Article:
Format:Paperback|Verified Purchase
As the title of the review states, there are some good ideas here, the OCHREs and the software that runs them. The big disappointment is the sheer bloody awfulness of the characterisation and dialogue. There must be something in this book though, as I literally threw it in the wastepaper basket three times, only to retrieve it just to see what happens, (or maybe to see if the sustained awfulness of writing and editing went all the way to the end). It's about time that Edelman's editor got a grip on him/her, forced him to read some Elmore Leonard to find out how to write dialogue, made him/her put down his/her thesaurus etc. etc. Or perhaps he/she got a new editor...
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1 of 1 people found the following review helpful
By Detra Fitch TOP 1000 REVIEWER VINE VOICE
Format:Mass Market Paperback
Natch grew up in one of the most challenging hive academies. His hardships taught Natch many of Life's tough lessons. Once Natch enters the business world, he chooses to become a ROD coder. These are "Routines on Demand". They are bio/logic programs that cater mainly to the rich. In this day and age, everyone has OCHRE, machines working inside their bodies to shield them from disease, injury, and other things. ROD coders write code so that people may alter their appearances. (For example, eye color to morph and compliment the person's surroundings.) Soon Natch begins his own fiefcorp and names it Natch Personal Programming Fiefcomp. His two best apprentices are Horvil, his friend since early childhood and an excellent engineer, and Jara, a bio/logic analyst he met during his early work years. Natch finally makes it to the top of the market. Even if only for a short time, his fiefcorp is number one on Primo's, breaking the monopoly of the Patel Brothers in the slot.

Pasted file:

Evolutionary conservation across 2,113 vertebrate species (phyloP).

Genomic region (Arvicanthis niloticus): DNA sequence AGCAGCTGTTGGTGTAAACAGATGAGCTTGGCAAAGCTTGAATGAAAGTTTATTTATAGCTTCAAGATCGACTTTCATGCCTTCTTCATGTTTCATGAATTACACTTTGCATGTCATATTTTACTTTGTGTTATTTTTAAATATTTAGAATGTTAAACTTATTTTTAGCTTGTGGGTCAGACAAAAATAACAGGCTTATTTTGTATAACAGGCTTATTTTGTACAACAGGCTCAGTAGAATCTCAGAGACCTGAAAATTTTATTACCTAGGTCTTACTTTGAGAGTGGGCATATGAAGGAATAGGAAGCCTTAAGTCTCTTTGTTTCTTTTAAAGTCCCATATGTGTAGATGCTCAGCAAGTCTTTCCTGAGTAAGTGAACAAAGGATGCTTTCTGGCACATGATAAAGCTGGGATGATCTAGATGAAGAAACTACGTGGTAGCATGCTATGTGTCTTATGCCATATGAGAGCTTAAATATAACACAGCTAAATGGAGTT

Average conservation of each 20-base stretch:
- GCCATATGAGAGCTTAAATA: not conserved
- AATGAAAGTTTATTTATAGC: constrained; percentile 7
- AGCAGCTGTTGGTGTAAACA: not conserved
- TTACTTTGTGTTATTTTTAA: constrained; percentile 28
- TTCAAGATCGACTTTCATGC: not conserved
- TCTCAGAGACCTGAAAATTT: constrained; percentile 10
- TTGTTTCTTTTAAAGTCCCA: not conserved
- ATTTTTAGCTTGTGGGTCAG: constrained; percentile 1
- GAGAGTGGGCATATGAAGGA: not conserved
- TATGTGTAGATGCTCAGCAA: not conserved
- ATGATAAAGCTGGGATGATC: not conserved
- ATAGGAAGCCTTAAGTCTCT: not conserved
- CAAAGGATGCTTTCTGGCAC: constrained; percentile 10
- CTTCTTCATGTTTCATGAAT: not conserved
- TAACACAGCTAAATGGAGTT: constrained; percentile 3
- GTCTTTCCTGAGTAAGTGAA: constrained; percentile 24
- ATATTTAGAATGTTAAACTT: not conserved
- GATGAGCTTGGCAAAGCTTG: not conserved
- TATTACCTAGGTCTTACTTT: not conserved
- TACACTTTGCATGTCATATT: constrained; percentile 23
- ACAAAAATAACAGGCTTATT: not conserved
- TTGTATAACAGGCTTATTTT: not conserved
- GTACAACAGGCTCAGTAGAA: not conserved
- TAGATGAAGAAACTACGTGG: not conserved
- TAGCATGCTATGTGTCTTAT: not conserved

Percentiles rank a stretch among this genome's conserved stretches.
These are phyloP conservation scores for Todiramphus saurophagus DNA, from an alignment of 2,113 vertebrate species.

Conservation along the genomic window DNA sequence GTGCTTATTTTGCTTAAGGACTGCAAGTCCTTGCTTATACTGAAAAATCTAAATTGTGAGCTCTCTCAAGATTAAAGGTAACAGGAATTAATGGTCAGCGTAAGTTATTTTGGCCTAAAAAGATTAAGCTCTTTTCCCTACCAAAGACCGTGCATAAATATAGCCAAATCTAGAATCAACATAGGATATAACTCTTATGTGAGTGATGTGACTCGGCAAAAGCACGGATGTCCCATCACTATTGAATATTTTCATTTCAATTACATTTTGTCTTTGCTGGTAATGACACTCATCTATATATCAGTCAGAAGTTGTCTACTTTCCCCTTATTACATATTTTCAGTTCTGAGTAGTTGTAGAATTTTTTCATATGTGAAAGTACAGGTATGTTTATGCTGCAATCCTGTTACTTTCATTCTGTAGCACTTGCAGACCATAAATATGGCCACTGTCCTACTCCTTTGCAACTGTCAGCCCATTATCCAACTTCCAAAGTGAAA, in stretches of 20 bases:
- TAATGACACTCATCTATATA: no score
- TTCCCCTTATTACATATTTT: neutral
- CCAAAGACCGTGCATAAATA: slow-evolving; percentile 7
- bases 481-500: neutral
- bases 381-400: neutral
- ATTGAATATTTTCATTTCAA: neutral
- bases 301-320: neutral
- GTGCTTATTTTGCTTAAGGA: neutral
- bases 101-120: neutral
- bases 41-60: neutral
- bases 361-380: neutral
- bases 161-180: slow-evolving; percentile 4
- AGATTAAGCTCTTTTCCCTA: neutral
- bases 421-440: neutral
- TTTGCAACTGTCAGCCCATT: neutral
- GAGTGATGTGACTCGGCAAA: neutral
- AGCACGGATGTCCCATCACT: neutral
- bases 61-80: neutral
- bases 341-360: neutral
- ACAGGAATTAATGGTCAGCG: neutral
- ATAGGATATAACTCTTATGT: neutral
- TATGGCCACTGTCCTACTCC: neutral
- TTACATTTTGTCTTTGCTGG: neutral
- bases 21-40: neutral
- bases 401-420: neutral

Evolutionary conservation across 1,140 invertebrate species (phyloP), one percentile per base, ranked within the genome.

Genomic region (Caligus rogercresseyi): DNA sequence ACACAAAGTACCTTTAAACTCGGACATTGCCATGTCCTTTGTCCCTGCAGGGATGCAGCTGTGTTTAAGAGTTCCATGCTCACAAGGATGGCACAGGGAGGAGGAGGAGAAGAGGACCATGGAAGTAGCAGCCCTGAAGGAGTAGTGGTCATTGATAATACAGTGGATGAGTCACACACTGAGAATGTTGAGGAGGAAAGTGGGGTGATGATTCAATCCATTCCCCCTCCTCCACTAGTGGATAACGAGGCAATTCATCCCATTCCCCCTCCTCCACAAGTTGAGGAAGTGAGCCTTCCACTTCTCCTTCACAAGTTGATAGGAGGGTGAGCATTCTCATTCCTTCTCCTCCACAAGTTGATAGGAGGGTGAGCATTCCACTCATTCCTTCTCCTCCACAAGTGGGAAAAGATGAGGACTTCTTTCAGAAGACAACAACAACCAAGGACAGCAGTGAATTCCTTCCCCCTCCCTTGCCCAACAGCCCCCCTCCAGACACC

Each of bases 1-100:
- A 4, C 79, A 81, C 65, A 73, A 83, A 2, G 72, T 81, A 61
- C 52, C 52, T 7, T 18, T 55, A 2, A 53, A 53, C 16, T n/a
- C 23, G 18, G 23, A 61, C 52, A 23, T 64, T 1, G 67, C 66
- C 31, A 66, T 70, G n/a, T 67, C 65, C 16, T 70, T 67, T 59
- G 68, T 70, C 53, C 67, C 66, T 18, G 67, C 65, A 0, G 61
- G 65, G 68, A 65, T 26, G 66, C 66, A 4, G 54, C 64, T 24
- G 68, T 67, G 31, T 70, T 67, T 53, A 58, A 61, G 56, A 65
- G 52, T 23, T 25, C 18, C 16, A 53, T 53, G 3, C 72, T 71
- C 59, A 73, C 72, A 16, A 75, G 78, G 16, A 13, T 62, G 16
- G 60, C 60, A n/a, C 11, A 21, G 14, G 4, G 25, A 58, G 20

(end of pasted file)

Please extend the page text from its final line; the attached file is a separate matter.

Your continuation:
Natch's notoriety catches the attention of Margaret Surina, the master of the Surina Perfection Memecorp and owner of a mysterious technology called MultiReal. The Defense and Wellness Council wishes the technology gone. Knowing Len Borda, head of the Council, is planning her death, Margaret convinces Natch to join her. With enemies closing in, Natch and his people have only a few days to prepare MultiReal for demonstration and release to the public. To accomplish this, Natch will have to partner up with a past rival.

***** If a story can be food for thought, then this novel is a banquet! The story begins with a bang as Natch and his two apprentices strive to hit number one on Primo's.